A strike could see prisoners locked in their cells without access to communal spaces, classes or potentially doctor’s appointments, said Kelly Hannah-Moffat, director of the Centre of Criminology and Socio-legal Studies at the University of Toronto.
Earlier this month, members of the Ontario Public Service Employees Union (OPSEU) rejected a tentative agreement with the province. Followup negotiations failed on Friday prompting the union to ask for a “no board report,” meaning a conciliator concludes the two sides aren’t ready to agree on a contract. The correctional and probation officers would be in a legal strike position within 17 days of such a report being issued.
Representatives from the Treasury Board and the correctional services ministry did not comment on the union’s request for a “no board report.” The government issued a news release only saying it was ready to head back to the bargaining table at any time, but declined to answer further questions.
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If the union made good on its threat to walk out, managers at the province’s 28 correctional facilities, detention centres and jails would take over the guards’ work, sending many of those institutions into lockdown, said OPSEU president Warren (Smokey) Thomas.
Thomas noted that it would be within the government’s authority to order guards back to work, but “there would be consequences” if they did that, he did not elaborate.
Other unionized workers like nurses and maintenance staff would have to continue working during any strike, but Hannah-Moffat said the ratio of staff to employees would become much worse.
“People would be attempting to issue medication and to maintain safety and security in the institution, but because you have a whole segment of people who are not working … it would be very difficult to move people around the institution in the way they normally would,” she said, adding that appointments with psychologists and educational programs may have to be cancelled.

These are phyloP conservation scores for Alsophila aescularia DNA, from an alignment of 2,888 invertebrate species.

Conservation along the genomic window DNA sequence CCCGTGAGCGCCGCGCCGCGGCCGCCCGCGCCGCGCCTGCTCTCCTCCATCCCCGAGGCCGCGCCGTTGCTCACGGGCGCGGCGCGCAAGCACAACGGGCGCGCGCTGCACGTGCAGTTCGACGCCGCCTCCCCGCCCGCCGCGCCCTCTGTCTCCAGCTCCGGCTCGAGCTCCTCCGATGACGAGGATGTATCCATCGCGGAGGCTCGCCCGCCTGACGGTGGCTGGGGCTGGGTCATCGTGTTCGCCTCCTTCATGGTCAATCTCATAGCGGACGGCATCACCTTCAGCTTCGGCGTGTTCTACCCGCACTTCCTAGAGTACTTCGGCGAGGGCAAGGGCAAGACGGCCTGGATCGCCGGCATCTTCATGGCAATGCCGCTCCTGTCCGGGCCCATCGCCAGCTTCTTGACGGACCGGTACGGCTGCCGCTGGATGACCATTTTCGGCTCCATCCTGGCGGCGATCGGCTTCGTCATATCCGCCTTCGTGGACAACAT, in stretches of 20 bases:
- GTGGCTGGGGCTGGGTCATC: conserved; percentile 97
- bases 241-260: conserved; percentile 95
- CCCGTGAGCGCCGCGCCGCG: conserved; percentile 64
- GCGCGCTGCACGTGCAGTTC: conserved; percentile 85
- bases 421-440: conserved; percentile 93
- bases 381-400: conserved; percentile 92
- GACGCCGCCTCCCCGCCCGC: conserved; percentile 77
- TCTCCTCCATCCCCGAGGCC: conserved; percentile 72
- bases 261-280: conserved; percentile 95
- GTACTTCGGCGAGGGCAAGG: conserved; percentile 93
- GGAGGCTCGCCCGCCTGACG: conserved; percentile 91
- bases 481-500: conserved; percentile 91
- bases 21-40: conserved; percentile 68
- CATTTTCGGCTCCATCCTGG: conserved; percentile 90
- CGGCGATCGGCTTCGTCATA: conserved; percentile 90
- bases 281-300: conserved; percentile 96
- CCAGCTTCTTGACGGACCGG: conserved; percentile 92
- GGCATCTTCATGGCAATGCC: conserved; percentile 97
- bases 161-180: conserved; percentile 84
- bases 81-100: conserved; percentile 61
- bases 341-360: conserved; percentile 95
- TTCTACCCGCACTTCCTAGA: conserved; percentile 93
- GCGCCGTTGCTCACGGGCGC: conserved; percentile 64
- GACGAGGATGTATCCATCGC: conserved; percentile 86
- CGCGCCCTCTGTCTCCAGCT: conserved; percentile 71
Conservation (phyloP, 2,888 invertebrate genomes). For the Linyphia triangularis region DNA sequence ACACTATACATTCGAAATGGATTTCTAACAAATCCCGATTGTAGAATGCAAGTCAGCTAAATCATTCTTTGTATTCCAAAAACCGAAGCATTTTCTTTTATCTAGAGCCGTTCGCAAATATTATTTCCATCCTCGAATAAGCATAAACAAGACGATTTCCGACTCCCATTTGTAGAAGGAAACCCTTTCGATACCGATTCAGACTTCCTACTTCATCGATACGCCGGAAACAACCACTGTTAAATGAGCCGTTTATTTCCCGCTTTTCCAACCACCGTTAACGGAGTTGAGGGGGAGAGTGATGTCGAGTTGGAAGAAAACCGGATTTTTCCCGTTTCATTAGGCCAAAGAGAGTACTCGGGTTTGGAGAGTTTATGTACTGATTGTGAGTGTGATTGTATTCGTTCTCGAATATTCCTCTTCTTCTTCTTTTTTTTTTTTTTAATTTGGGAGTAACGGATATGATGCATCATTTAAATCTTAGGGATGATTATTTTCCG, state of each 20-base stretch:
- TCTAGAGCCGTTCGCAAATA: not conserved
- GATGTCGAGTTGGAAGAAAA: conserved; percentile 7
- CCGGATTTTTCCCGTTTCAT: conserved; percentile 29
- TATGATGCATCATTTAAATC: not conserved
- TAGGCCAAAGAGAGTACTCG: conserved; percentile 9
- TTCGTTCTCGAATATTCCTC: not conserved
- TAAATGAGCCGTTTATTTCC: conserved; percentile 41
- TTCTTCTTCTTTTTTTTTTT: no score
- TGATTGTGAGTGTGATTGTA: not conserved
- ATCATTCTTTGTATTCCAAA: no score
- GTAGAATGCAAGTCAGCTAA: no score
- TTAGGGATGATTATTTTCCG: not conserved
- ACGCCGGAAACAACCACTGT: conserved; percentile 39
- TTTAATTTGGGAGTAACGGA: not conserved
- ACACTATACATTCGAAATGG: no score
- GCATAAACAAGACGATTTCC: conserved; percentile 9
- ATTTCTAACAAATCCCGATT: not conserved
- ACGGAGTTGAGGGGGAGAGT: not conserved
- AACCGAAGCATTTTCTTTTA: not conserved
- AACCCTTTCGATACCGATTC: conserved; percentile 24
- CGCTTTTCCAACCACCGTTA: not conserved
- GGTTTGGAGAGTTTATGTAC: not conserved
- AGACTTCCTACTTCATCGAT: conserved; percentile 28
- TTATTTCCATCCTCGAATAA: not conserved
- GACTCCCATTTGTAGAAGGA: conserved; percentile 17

“It puts the rights of individuals in peril, in that they won’t be able to access regular services or programming.”
She added that managers, who would take over guards’ roles in the event of a strike, could also be put at risk.
“You’re going to have people doing jobs that they’re not necessarily accustomed to doing,” she said.
“In extreme circumstances, there could be increased risk of incidents occurring, especially if you can’t support people in crisis.”
The union says the threat of strike is necessary.
Thomas said the workers are concerned about overcrowding and under-staffing in jails. He said those conditions led to an officer in the Thunder Bay jail being taken hostage by prisoners earlier this month.
The officer was taken hostage after a group of prisoners took control over a portion of the jail, the Ministry of Community Safety and Correctional Services said. They confirmed that the officer and three prisoners were taken to hospital with injuries following the incident, which they called “shocking”.
“I’m just stumped as to what it would take for the government to realize they have a problem,” Thomas said.
“The vast majority of my members don’t want to strike, but I’ll tell you now, they will,” he added. “And that clock has started tickin’.”